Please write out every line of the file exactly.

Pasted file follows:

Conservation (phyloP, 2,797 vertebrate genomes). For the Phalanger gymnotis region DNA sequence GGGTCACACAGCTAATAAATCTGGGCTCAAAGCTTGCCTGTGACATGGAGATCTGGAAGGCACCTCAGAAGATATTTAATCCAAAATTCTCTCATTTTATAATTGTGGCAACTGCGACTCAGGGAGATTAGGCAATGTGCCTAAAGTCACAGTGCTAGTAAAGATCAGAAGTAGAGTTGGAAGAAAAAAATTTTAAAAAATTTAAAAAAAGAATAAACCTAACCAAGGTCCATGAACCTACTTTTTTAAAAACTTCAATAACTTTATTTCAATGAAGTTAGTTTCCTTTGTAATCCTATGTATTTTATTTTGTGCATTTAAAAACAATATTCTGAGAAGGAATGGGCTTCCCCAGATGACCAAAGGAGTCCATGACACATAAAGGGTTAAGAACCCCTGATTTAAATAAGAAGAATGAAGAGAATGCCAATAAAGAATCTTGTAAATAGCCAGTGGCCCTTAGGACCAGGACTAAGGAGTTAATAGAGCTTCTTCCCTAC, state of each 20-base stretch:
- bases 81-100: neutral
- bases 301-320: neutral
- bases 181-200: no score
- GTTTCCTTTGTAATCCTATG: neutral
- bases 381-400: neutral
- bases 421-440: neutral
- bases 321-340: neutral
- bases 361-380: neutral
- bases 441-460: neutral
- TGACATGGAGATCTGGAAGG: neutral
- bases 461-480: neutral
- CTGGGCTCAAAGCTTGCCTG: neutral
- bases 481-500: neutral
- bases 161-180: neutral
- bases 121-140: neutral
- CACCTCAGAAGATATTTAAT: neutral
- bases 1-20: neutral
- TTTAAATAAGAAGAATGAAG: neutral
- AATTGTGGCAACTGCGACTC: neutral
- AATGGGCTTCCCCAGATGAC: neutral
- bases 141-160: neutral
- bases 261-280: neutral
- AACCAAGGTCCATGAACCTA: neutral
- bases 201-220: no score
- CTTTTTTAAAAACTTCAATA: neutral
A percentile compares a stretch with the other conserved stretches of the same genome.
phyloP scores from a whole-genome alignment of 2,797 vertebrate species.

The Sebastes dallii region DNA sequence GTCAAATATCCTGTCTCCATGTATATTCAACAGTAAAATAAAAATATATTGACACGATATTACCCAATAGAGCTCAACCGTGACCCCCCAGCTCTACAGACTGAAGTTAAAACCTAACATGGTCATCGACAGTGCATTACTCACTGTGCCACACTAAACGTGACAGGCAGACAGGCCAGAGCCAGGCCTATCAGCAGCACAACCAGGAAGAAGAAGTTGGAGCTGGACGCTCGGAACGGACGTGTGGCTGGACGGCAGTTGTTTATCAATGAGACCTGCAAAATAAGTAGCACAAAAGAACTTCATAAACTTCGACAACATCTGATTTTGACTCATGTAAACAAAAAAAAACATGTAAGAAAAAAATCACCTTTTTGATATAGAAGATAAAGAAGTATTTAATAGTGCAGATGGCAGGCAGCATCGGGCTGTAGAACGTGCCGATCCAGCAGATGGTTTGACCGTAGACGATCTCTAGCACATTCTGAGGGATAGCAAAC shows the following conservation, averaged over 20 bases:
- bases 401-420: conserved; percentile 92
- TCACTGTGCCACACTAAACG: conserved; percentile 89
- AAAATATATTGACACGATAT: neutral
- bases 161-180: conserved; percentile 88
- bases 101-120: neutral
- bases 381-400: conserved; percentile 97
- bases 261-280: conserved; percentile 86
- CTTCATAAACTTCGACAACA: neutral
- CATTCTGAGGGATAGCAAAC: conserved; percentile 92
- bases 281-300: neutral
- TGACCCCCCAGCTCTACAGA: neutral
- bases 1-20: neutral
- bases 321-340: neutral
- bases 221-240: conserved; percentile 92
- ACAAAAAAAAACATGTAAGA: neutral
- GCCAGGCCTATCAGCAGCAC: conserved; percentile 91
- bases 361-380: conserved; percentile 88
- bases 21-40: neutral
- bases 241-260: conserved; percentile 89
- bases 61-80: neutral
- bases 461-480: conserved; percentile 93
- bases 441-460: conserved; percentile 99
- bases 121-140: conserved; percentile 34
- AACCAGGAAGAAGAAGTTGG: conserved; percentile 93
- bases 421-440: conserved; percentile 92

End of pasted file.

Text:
Conservation (phyloP, 2,797 vertebrate genomes). For the Phalanger gymnotis region DNA sequence GGGTCACACAGCTAATAAATCTGGGCTCAAAGCTTGCCTGTGACATGGAGATCTGGAAGGCACCTCAGAAGATATTTAATCCAAAATTCTCTCATTTTATAATTGTGGCAACTGCGACTCAGGGAGATTAGGCAATGTGCCTAAAGTCACAGTGCTAGTAAAGATCAGAAGTAGAGTTGGAAGAAAAAAATTTTAAAAAATTTAAAAAAAGAATAAACCTAACCAAGGTCCATGAACCTACTTTTTTAAAAACTTCAATAACTTTATTTCAATGAAGTTAGTTTCCTTTGTAATCCTATGTATTTTATTTTGTGCATTTAAAAACAATATTCTGAGAAGGAATGGGCTTCCCCAGATGACCAAAGGAGTCCATGACACATAAAGGGTTAAGAACCCCTGATTTAAATAAGAAGAATGAAGAGAATGCCAATAAAGAATCTTGTAAATAGCCAGTGGCCCTTAGGACCAGGACTAAGGAGTTAATAGAGCTTCTTCCCTAC, state of each 20-base stretch:
- bases 81-100: neutral
- bases 301-320: neutral
- bases 181-200: no score
- GTTTCCTTTGTAATCCTATG: neutral
- bases 381-400: neutral
- bases 421-440: neutral
- bases 321-340: neutral
- bases 361-380: neutral
- bases 441-460: neutral
- TGACATGGAGATCTGGAAGG: neutral
- bases 461-480: neutral
- CTGGGCTCAAAGCTTGCCTG: neutral
- bases 481-500: neutral
- bases 161-180: neutral
- bases 121-140: neutral
- CACCTCAGAAGATATTTAAT: neutral
- bases 1-20: neutral
- TTTAAATAAGAAGAATGAAG: neutral
- AATTGTGGCAACTGCGACTC: neutral
- AATGGGCTTCCCCAGATGAC: neutral
- bases 141-160: neutral
- bases 261-280: neutral
- AACCAAGGTCCATGAACCTA: neutral
- bases 201-220: no score
- CTTTTTTAAAAACTTCAATA: neutral
A percentile compares a stretch with the other conserved stretches of the same genome.
phyloP scores from a whole-genome alignment of 2,797 vertebrate species.

The Sebastes dallii region DNA sequence GTCAAATATCCTGTCTCCATGTATATTCAACAGTAAAATAAAAATATATTGACACGATATTACCCAATAGAGCTCAACCGTGACCCCCCAGCTCTACAGACTGAAGTTAAAACCTAACATGGTCATCGACAGTGCATTACTCACTGTGCCACACTAAACGTGACAGGCAGACAGGCCAGAGCCAGGCCTATCAGCAGCACAACCAGGAAGAAGAAGTTGGAGCTGGACGCTCGGAACGGACGTGTGGCTGGACGGCAGTTGTTTATCAATGAGACCTGCAAAATAAGTAGCACAAAAGAACTTCATAAACTTCGACAACATCTGATTTTGACTCATGTAAACAAAAAAAAACATGTAAGAAAAAAATCACCTTTTTGATATAGAAGATAAAGAAGTATTTAATAGTGCAGATGGCAGGCAGCATCGGGCTGTAGAACGTGCCGATCCAGCAGATGGTTTGACCGTAGACGATCTCTAGCACATTCTGAGGGATAGCAAAC shows the following conservation, averaged over 20 bases:
- bases 401-420: conserved; percentile 92
- TCACTGTGCCACACTAAACG: conserved; percentile 89
- AAAATATATTGACACGATAT: neutral
- bases 161-180: conserved; percentile 88
- bases 101-120: neutral
- bases 381-400: conserved; percentile 97
- bases 261-280: conserved; percentile 86
- CTTCATAAACTTCGACAACA: neutral
- CATTCTGAGGGATAGCAAAC: conserved; percentile 92
- bases 281-300: neutral
- TGACCCCCCAGCTCTACAGA: neutral
- bases 1-20: neutral
- bases 321-340: neutral
- bases 221-240: conserved; percentile 92
- ACAAAAAAAAACATGTAAGA: neutral
- GCCAGGCCTATCAGCAGCAC: conserved; percentile 91
- bases 361-380: conserved; percentile 88
- bases 21-40: neutral
- bases 241-260: conserved; percentile 89
- bases 61-80: neutral
- bases 461-480: conserved; percentile 93
- bases 441-460: conserved; percentile 99
- bases 121-140: conserved; percentile 34
- AACCAGGAAGAAGAAGTTGG: conserved; percentile 93
- bases 421-440: conserved; percentile 92